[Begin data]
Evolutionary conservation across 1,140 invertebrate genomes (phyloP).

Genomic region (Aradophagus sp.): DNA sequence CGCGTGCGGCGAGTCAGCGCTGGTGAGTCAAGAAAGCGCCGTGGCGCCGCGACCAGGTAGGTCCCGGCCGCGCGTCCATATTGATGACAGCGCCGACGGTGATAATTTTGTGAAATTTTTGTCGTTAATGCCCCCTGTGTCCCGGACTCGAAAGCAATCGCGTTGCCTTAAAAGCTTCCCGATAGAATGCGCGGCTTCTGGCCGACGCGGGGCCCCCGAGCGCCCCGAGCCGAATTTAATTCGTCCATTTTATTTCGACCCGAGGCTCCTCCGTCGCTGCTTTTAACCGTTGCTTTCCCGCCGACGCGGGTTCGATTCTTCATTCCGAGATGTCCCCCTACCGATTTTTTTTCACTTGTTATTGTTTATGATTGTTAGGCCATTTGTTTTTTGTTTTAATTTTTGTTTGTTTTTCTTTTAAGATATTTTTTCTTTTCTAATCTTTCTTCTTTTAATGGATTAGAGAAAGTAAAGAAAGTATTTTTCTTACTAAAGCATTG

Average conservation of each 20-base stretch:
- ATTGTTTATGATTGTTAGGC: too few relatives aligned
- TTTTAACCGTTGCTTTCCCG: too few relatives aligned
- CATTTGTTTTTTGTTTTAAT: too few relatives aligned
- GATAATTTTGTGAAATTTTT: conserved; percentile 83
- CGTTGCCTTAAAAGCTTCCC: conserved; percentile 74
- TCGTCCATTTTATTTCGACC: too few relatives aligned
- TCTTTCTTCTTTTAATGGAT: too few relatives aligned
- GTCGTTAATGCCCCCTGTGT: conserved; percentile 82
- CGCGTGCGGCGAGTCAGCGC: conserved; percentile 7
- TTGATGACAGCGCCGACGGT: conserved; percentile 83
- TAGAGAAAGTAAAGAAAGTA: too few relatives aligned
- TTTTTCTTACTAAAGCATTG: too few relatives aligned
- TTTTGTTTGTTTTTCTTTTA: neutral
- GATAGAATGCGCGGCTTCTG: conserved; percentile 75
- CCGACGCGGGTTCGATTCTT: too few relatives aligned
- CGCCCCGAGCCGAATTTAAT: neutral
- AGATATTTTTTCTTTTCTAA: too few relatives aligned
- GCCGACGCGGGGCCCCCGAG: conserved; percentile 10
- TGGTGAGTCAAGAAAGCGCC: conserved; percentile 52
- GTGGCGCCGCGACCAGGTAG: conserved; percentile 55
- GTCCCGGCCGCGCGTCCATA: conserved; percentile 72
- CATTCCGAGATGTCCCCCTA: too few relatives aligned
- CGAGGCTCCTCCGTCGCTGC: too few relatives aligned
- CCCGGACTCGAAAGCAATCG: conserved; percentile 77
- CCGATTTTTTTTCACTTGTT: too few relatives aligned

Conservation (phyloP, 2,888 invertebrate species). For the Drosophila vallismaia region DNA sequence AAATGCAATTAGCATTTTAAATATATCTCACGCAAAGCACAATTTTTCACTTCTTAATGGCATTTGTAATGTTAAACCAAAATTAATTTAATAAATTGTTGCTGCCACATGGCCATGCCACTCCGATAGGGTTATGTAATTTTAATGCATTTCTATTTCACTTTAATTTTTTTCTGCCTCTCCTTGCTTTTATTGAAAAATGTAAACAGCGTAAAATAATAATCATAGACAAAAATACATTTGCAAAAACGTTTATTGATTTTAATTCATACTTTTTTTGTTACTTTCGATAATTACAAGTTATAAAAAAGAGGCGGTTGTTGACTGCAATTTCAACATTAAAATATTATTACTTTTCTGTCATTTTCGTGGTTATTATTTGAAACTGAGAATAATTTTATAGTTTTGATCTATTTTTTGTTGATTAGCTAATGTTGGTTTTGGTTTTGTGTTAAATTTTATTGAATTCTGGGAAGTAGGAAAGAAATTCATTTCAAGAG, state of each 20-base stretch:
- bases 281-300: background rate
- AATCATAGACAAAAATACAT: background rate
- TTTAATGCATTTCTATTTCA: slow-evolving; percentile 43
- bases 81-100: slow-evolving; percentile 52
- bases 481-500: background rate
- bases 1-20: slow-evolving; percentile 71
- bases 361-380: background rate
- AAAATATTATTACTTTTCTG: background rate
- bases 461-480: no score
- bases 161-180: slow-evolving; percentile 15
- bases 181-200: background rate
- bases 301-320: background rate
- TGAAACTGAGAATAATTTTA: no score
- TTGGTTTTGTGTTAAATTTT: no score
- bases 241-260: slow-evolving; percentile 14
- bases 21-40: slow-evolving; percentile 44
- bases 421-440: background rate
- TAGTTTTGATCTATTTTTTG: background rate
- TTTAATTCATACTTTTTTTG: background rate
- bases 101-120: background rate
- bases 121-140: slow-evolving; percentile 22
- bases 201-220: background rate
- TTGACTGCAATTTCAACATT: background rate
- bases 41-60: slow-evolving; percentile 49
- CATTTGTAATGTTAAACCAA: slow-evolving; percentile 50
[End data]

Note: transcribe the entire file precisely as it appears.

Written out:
Evolutionary conservation across 1,140 invertebrate genomes (phyloP).

Genomic region (Aradophagus sp.): DNA sequence CGCGTGCGGCGAGTCAGCGCTGGTGAGTCAAGAAAGCGCCGTGGCGCCGCGACCAGGTAGGTCCCGGCCGCGCGTCCATATTGATGACAGCGCCGACGGTGATAATTTTGTGAAATTTTTGTCGTTAATGCCCCCTGTGTCCCGGACTCGAAAGCAATCGCGTTGCCTTAAAAGCTTCCCGATAGAATGCGCGGCTTCTGGCCGACGCGGGGCCCCCGAGCGCCCCGAGCCGAATTTAATTCGTCCATTTTATTTCGACCCGAGGCTCCTCCGTCGCTGCTTTTAACCGTTGCTTTCCCGCCGACGCGGGTTCGATTCTTCATTCCGAGATGTCCCCCTACCGATTTTTTTTCACTTGTTATTGTTTATGATTGTTAGGCCATTTGTTTTTTGTTTTAATTTTTGTTTGTTTTTCTTTTAAGATATTTTTTCTTTTCTAATCTTTCTTCTTTTAATGGATTAGAGAAAGTAAAGAAAGTATTTTTCTTACTAAAGCATTG

Average conservation of each 20-base stretch:
- ATTGTTTATGATTGTTAGGC: too few relatives aligned
- TTTTAACCGTTGCTTTCCCG: too few relatives aligned
- CATTTGTTTTTTGTTTTAAT: too few relatives aligned
- GATAATTTTGTGAAATTTTT: conserved; percentile 83
- CGTTGCCTTAAAAGCTTCCC: conserved; percentile 74
- TCGTCCATTTTATTTCGACC: too few relatives aligned
- TCTTTCTTCTTTTAATGGAT: too few relatives aligned
- GTCGTTAATGCCCCCTGTGT: conserved; percentile 82
- CGCGTGCGGCGAGTCAGCGC: conserved; percentile 7
- TTGATGACAGCGCCGACGGT: conserved; percentile 83
- TAGAGAAAGTAAAGAAAGTA: too few relatives aligned
- TTTTTCTTACTAAAGCATTG: too few relatives aligned
- TTTTGTTTGTTTTTCTTTTA: neutral
- GATAGAATGCGCGGCTTCTG: conserved; percentile 75
- CCGACGCGGGTTCGATTCTT: too few relatives aligned
- CGCCCCGAGCCGAATTTAAT: neutral
- AGATATTTTTTCTTTTCTAA: too few relatives aligned
- GCCGACGCGGGGCCCCCGAG: conserved; percentile 10
- TGGTGAGTCAAGAAAGCGCC: conserved; percentile 52
- GTGGCGCCGCGACCAGGTAG: conserved; percentile 55
- GTCCCGGCCGCGCGTCCATA: conserved; percentile 72
- CATTCCGAGATGTCCCCCTA: too few relatives aligned
- CGAGGCTCCTCCGTCGCTGC: too few relatives aligned
- CCCGGACTCGAAAGCAATCG: conserved; percentile 77
- CCGATTTTTTTTCACTTGTT: too few relatives aligned

Conservation (phyloP, 2,888 invertebrate species). For the Drosophila vallismaia region DNA sequence AAATGCAATTAGCATTTTAAATATATCTCACGCAAAGCACAATTTTTCACTTCTTAATGGCATTTGTAATGTTAAACCAAAATTAATTTAATAAATTGTTGCTGCCACATGGCCATGCCACTCCGATAGGGTTATGTAATTTTAATGCATTTCTATTTCACTTTAATTTTTTTCTGCCTCTCCTTGCTTTTATTGAAAAATGTAAACAGCGTAAAATAATAATCATAGACAAAAATACATTTGCAAAAACGTTTATTGATTTTAATTCATACTTTTTTTGTTACTTTCGATAATTACAAGTTATAAAAAAGAGGCGGTTGTTGACTGCAATTTCAACATTAAAATATTATTACTTTTCTGTCATTTTCGTGGTTATTATTTGAAACTGAGAATAATTTTATAGTTTTGATCTATTTTTTGTTGATTAGCTAATGTTGGTTTTGGTTTTGTGTTAAATTTTATTGAATTCTGGGAAGTAGGAAAGAAATTCATTTCAAGAG, state of each 20-base stretch:
- bases 281-300: background rate
- AATCATAGACAAAAATACAT: background rate
- TTTAATGCATTTCTATTTCA: slow-evolving; percentile 43
- bases 81-100: slow-evolving; percentile 52
- bases 481-500: background rate
- bases 1-20: slow-evolving; percentile 71
- bases 361-380: background rate
- AAAATATTATTACTTTTCTG: background rate
- bases 461-480: no score
- bases 161-180: slow-evolving; percentile 15
- bases 181-200: background rate
- bases 301-320: background rate
- TGAAACTGAGAATAATTTTA: no score
- TTGGTTTTGTGTTAAATTTT: no score
- bases 241-260: slow-evolving; percentile 14
- bases 21-40: slow-evolving; percentile 44
- bases 421-440: background rate
- TAGTTTTGATCTATTTTTTG: background rate
- TTTAATTCATACTTTTTTTG: background rate
- bases 101-120: background rate
- bases 121-140: slow-evolving; percentile 22
- bases 201-220: background rate
- TTGACTGCAATTTCAACATT: background rate
- bases 41-60: slow-evolving; percentile 49
- CATTTGTAATGTTAAACCAA: slow-evolving; percentile 50